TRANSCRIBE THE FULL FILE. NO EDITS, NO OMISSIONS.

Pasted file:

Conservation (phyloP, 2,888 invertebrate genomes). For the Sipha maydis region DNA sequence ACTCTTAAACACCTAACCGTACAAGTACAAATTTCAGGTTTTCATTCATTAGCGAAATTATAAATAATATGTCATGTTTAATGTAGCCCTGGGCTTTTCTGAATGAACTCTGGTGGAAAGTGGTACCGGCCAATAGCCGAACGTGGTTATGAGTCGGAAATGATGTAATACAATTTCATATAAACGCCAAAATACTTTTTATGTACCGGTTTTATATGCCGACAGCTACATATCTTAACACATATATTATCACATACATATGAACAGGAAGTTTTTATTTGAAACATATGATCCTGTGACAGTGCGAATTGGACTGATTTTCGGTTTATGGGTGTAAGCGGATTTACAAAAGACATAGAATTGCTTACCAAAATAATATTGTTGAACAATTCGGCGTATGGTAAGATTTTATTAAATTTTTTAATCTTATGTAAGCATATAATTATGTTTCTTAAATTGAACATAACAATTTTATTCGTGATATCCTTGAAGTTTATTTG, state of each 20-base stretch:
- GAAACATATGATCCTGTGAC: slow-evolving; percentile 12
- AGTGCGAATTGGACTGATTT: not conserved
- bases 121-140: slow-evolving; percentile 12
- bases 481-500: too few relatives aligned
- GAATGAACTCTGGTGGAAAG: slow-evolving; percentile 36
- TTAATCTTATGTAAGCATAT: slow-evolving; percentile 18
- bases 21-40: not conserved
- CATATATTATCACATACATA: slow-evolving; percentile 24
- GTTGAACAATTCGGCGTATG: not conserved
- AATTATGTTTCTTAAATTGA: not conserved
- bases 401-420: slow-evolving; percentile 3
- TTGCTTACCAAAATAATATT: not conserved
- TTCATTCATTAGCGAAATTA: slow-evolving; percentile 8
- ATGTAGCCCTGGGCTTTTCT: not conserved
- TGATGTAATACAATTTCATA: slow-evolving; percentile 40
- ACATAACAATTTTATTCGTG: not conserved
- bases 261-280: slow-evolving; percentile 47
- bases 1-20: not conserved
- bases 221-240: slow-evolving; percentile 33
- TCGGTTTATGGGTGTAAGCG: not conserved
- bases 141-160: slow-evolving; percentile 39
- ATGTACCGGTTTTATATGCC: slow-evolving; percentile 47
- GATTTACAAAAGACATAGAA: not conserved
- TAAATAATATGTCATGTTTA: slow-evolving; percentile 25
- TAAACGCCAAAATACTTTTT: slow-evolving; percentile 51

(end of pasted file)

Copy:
Conservation (phyloP, 2,888 invertebrate genomes). For the Sipha maydis region DNA sequence ACTCTTAAACACCTAACCGTACAAGTACAAATTTCAGGTTTTCATTCATTAGCGAAATTATAAATAATATGTCATGTTTAATGTAGCCCTGGGCTTTTCTGAATGAACTCTGGTGGAAAGTGGTACCGGCCAATAGCCGAACGTGGTTATGAGTCGGAAATGATGTAATACAATTTCATATAAACGCCAAAATACTTTTTATGTACCGGTTTTATATGCCGACAGCTACATATCTTAACACATATATTATCACATACATATGAACAGGAAGTTTTTATTTGAAACATATGATCCTGTGACAGTGCGAATTGGACTGATTTTCGGTTTATGGGTGTAAGCGGATTTACAAAAGACATAGAATTGCTTACCAAAATAATATTGTTGAACAATTCGGCGTATGGTAAGATTTTATTAAATTTTTTAATCTTATGTAAGCATATAATTATGTTTCTTAAATTGAACATAACAATTTTATTCGTGATATCCTTGAAGTTTATTTG, state of each 20-base stretch:
- GAAACATATGATCCTGTGAC: slow-evolving; percentile 12
- AGTGCGAATTGGACTGATTT: not conserved
- bases 121-140: slow-evolving; percentile 12
- bases 481-500: too few relatives aligned
- GAATGAACTCTGGTGGAAAG: slow-evolving; percentile 36
- TTAATCTTATGTAAGCATAT: slow-evolving; percentile 18
- bases 21-40: not conserved
- CATATATTATCACATACATA: slow-evolving; percentile 24
- GTTGAACAATTCGGCGTATG: not conserved
- AATTATGTTTCTTAAATTGA: not conserved
- bases 401-420: slow-evolving; percentile 3
- TTGCTTACCAAAATAATATT: not conserved
- TTCATTCATTAGCGAAATTA: slow-evolving; percentile 8
- ATGTAGCCCTGGGCTTTTCT: not conserved
- TGATGTAATACAATTTCATA: slow-evolving; percentile 40
- ACATAACAATTTTATTCGTG: not conserved
- bases 261-280: slow-evolving; percentile 47
- bases 1-20: not conserved
- bases 221-240: slow-evolving; percentile 33
- TCGGTTTATGGGTGTAAGCG: not conserved
- bases 141-160: slow-evolving; percentile 39
- ATGTACCGGTTTTATATGCC: slow-evolving; percentile 47
- GATTTACAAAAGACATAGAA: not conserved
- TAAATAATATGTCATGTTTA: slow-evolving; percentile 25
- TAAACGCCAAAATACTTTTT: slow-evolving; percentile 51